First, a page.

Making her debut in 2015, The Red Chador has since sparked dialogues on social justice through her wake in the US, Asia and Europe. One of the earlier exhibitions of The Red Chador took place at the Palais de Tokyo in Paris as part of the “Secret Archipelago” exhibition, which highlighted artists who had not yet received international recognition. The exhibition commissioned 40 new works from artists to reflect on contemporary Southeast Asia, including Ali who engaged with the legacy of France’s colonial past in Southeast Asia in which the French violently suppressed established cultural forms. France’s mission was “to ban the presence of the burka under prevention of religion symbols in public spaces.” Ali was also very much aware of the contemporary ramifications of this past, including the lack of data on race and gender in France, which only furthers the lack of national conversations and policies addressing such issues. For Ali, The Red Chador’s presence in “Secret Archipelago” was meant to stir such conversations.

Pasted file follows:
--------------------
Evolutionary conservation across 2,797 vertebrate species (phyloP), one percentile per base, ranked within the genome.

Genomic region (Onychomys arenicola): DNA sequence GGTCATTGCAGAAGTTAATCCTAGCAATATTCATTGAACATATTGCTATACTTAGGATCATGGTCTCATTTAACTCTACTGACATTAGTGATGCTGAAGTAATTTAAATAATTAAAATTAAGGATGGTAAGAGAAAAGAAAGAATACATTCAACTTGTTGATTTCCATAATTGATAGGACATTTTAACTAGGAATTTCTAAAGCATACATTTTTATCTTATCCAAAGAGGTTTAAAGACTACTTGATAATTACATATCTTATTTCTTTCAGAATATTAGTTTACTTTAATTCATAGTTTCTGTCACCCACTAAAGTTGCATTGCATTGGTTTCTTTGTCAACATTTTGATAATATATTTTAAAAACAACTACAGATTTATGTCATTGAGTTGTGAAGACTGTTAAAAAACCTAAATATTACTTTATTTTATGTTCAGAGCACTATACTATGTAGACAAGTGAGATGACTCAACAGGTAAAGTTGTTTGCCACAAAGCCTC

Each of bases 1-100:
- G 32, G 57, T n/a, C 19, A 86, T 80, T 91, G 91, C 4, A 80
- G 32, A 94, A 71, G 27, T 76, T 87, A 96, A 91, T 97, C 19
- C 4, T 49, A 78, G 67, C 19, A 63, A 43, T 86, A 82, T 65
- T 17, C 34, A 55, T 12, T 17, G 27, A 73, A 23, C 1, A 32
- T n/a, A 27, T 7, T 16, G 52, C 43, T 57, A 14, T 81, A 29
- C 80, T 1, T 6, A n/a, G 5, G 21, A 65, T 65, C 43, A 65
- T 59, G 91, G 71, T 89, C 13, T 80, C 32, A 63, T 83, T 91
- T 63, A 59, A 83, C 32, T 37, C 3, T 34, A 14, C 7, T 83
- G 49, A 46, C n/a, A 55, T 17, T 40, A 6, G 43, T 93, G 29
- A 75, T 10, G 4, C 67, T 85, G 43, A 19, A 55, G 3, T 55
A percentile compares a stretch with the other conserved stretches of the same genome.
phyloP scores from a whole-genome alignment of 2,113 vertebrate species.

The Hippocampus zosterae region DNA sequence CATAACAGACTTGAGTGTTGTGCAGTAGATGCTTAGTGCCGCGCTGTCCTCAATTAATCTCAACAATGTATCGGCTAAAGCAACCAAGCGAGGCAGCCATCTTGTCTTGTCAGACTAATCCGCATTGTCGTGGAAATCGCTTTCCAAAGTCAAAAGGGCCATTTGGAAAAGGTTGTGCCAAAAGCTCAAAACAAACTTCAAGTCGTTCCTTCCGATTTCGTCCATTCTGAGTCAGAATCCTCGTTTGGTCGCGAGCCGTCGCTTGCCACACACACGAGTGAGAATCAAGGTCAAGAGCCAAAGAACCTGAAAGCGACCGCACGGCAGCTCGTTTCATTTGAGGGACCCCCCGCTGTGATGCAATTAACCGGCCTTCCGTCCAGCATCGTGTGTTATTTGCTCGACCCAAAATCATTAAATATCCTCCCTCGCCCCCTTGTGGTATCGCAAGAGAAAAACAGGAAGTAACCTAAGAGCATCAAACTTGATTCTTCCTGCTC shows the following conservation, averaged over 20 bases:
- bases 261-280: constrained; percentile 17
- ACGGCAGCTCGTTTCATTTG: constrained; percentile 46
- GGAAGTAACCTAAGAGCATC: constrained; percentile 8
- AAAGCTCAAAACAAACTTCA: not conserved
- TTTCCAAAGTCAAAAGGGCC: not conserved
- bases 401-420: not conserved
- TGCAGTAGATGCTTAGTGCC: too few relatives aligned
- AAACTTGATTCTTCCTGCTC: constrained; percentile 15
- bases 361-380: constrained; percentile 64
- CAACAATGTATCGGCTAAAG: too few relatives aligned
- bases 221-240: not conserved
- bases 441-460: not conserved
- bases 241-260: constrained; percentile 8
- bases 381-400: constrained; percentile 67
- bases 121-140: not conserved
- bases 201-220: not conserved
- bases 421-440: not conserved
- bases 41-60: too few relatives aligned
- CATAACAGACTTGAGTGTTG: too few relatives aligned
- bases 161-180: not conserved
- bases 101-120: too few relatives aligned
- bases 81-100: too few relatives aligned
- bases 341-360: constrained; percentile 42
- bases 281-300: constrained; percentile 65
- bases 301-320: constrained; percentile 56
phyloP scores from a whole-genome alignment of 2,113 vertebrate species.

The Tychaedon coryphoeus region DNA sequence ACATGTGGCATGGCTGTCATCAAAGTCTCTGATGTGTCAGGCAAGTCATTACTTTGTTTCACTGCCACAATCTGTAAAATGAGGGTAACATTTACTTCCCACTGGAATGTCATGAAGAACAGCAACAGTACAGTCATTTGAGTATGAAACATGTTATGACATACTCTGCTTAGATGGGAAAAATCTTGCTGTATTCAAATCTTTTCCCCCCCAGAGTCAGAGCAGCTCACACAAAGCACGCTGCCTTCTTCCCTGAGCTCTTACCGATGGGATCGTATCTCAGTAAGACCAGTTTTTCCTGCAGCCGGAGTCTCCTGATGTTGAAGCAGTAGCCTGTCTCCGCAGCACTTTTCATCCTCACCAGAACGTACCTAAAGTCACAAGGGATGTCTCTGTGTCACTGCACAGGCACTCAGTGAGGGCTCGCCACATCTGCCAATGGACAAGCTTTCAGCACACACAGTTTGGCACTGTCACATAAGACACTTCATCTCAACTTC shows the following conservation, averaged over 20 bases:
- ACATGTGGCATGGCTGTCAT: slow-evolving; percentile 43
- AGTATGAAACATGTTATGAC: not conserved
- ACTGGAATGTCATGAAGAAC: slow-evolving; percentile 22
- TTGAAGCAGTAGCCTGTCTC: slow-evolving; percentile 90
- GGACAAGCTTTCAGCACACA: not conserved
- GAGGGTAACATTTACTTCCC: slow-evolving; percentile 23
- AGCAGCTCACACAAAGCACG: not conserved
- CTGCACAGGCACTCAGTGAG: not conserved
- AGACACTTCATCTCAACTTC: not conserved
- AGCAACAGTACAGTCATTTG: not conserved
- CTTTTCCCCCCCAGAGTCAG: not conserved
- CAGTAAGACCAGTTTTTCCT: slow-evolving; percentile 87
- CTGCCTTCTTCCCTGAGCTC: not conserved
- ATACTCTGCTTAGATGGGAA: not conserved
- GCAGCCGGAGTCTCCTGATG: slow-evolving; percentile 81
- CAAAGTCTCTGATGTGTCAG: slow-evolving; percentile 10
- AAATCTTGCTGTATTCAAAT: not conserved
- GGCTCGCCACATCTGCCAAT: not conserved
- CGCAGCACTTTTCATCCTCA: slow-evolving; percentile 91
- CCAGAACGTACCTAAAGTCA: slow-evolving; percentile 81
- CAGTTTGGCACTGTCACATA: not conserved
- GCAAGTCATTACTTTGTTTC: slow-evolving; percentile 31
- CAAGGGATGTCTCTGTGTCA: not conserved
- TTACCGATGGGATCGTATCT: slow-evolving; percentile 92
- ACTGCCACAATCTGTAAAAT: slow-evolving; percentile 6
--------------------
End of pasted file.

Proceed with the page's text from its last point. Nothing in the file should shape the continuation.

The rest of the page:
During the exhibition, The Red Chador sat firmly in the middle of a room in the museum. Attracted by her fiery luminescence, museum visitors stopped to interact with her. The Red Chador would make a demand (written in French) to the visitors as a form of reparations.
“I want the audience to respond, but I never know how that response is going to come back to me.”
If the demand was met, then the victim (for which the artist substituted a French baguette ) would be saved. If the demand was not met, then she would behead one of 99 baguettes to both inject an element of humor and to reflect the use of the guillotine as execution method originated and popularized in France.
“I AM A MUSLIM. BAN ME.”